Masdar will make use of progressive sustainable and renewable resources including solar, wind power and biofuels for energy and water purification, as well as underground light rail transportation. Construction on Masdar broke ground in early 2008, and it should be completed in the next decade. The city will be a 2-square-mile (5-square-kilometer) zero-emission community with about 40,000 to 50,000 residents. (To learn more, read Is a zero-carbon, zero-waste, zero-car city on the horizon?)
Reykjavik is the smallest amazing green city on our list, with only about 115,000 people living in the city and roughly 300,000 people in the entire country of Iceland. But its impact on the world has been impressive.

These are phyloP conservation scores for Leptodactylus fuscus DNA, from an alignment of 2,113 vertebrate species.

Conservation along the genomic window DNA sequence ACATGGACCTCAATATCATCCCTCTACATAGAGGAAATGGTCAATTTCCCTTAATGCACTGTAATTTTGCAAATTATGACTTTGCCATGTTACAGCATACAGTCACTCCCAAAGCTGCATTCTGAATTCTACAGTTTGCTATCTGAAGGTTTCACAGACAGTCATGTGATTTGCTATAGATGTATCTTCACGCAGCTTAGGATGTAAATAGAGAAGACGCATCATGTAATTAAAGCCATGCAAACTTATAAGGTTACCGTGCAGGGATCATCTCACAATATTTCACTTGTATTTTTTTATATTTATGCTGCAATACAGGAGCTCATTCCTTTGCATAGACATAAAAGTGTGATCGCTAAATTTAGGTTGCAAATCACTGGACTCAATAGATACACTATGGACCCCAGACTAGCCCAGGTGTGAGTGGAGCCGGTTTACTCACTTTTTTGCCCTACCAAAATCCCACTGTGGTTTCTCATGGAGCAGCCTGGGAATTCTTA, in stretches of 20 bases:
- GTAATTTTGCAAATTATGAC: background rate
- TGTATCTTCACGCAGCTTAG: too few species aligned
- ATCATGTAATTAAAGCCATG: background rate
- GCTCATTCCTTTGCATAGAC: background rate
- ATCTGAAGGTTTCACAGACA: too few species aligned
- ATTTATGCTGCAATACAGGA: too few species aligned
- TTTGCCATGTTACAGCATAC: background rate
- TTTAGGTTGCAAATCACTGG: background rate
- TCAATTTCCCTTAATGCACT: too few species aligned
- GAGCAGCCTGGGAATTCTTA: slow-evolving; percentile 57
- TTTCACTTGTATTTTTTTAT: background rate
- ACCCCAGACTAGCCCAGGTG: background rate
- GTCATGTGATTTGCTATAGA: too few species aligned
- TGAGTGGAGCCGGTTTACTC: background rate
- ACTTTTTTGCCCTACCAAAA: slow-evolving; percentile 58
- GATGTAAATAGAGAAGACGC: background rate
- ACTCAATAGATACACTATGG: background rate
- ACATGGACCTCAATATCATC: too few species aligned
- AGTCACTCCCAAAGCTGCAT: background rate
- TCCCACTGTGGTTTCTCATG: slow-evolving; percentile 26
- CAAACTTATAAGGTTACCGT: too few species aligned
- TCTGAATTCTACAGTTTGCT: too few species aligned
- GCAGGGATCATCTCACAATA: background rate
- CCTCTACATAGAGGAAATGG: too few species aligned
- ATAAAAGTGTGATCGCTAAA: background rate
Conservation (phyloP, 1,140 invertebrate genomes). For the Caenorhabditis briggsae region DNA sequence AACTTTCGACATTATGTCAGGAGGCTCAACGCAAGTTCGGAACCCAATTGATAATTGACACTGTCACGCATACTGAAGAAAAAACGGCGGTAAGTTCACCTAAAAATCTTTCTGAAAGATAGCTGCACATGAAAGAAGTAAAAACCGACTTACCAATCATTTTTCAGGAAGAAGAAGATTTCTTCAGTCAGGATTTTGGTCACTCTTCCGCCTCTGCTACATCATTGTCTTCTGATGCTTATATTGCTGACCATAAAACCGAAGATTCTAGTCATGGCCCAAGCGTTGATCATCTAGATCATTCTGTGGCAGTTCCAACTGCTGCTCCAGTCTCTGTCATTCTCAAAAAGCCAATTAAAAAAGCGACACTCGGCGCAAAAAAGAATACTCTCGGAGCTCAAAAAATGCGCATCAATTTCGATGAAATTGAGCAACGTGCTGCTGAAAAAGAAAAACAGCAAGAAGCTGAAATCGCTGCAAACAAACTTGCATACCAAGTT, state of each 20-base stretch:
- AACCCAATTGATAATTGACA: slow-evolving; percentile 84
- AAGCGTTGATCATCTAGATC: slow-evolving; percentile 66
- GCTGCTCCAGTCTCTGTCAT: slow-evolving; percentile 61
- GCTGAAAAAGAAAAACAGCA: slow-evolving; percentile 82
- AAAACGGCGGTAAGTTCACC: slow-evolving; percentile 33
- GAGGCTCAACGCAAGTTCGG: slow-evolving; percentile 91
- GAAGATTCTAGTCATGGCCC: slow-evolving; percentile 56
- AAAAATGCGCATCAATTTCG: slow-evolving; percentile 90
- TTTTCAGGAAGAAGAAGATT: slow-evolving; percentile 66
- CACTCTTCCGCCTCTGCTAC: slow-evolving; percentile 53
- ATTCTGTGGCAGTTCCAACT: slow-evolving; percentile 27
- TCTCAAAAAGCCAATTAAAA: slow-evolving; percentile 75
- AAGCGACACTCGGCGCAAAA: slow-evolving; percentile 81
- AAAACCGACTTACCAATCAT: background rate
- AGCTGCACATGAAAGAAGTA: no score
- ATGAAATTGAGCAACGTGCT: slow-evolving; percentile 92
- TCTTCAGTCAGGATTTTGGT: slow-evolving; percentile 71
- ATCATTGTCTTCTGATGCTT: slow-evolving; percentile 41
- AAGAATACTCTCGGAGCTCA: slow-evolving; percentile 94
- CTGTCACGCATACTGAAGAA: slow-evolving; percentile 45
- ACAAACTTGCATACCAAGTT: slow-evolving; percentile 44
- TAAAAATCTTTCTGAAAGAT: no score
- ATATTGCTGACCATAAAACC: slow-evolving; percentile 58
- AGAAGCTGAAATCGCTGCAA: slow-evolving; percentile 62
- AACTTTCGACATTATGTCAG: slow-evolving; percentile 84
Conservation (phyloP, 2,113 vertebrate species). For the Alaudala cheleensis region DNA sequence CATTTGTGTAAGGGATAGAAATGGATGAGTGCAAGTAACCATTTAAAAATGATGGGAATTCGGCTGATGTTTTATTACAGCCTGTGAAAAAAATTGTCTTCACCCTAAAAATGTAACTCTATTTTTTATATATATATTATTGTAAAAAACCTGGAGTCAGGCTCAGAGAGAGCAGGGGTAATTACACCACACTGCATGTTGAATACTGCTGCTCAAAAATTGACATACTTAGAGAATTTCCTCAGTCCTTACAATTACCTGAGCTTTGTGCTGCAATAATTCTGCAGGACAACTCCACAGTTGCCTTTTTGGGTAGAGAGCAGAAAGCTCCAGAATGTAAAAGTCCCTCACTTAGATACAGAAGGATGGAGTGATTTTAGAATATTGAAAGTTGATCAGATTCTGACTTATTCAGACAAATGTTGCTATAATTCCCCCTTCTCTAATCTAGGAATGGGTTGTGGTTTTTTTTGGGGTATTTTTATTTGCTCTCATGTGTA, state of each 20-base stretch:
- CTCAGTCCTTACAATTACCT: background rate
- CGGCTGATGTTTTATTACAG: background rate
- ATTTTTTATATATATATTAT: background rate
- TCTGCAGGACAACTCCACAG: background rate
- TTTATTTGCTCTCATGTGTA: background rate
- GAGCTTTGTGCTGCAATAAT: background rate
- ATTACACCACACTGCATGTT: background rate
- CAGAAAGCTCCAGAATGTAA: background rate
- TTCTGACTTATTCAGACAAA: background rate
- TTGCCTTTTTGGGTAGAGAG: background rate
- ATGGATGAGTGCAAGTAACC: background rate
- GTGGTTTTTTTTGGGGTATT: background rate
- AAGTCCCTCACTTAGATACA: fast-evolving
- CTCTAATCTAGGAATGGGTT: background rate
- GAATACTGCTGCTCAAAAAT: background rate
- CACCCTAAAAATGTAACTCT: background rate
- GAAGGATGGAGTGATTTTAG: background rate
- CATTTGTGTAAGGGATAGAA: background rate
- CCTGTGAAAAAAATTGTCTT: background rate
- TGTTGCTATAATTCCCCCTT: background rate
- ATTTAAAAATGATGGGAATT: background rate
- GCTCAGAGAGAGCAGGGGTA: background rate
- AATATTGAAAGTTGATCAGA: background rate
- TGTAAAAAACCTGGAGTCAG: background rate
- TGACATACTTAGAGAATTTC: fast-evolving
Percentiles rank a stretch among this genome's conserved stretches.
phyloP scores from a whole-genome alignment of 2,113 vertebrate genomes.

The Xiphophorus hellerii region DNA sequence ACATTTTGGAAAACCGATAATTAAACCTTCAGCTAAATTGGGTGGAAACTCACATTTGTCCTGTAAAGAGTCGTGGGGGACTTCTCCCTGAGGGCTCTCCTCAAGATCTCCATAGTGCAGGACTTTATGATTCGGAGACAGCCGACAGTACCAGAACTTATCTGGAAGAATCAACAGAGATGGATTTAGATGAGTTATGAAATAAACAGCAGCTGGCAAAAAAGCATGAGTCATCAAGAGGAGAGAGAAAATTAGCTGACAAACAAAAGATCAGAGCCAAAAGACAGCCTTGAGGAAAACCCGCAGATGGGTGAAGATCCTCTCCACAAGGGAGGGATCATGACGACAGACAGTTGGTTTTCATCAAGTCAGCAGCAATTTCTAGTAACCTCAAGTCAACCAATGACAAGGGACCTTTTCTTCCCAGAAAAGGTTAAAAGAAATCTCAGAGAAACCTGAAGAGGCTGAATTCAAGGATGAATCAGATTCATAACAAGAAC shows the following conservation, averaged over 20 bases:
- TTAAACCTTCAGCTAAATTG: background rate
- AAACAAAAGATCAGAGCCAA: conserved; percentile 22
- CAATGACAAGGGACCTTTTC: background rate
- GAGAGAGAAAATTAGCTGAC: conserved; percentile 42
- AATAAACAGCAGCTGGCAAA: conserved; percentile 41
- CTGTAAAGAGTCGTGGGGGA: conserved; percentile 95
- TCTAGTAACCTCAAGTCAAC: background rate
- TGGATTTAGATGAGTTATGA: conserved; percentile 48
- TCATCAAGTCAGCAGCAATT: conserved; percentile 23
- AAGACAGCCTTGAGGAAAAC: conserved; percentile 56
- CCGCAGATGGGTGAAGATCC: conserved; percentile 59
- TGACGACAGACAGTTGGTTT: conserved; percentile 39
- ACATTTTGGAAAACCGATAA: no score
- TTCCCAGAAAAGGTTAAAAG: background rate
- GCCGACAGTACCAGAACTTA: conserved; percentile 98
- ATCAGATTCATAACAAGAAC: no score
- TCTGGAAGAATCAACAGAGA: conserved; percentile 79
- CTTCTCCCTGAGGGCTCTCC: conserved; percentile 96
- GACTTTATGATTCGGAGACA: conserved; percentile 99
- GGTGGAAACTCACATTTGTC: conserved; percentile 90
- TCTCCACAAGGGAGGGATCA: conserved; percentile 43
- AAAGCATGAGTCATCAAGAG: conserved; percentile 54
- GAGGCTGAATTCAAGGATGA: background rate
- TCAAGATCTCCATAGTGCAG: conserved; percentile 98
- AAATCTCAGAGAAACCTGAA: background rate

Iceland plans to unplug itself from all dependence on fossil fuels by 2050 to become a hydrogen economy. Already, Reykjavik (and all of Iceland) gets energy for heat, hot water and electricity entirely from hydropower and geothermal resources -- both of which are renewable and free of greenhouse gas emissions. Some vehicles even run on hydrogen, including three city buses.
These five amazing cities are only a snapshot of the greenification of urban areas around the world. Many others are also working to reduce their energy consumption, adopt environmentally friendly urban development practices and embrace green living lifestyles -- each greening the world one city at a time.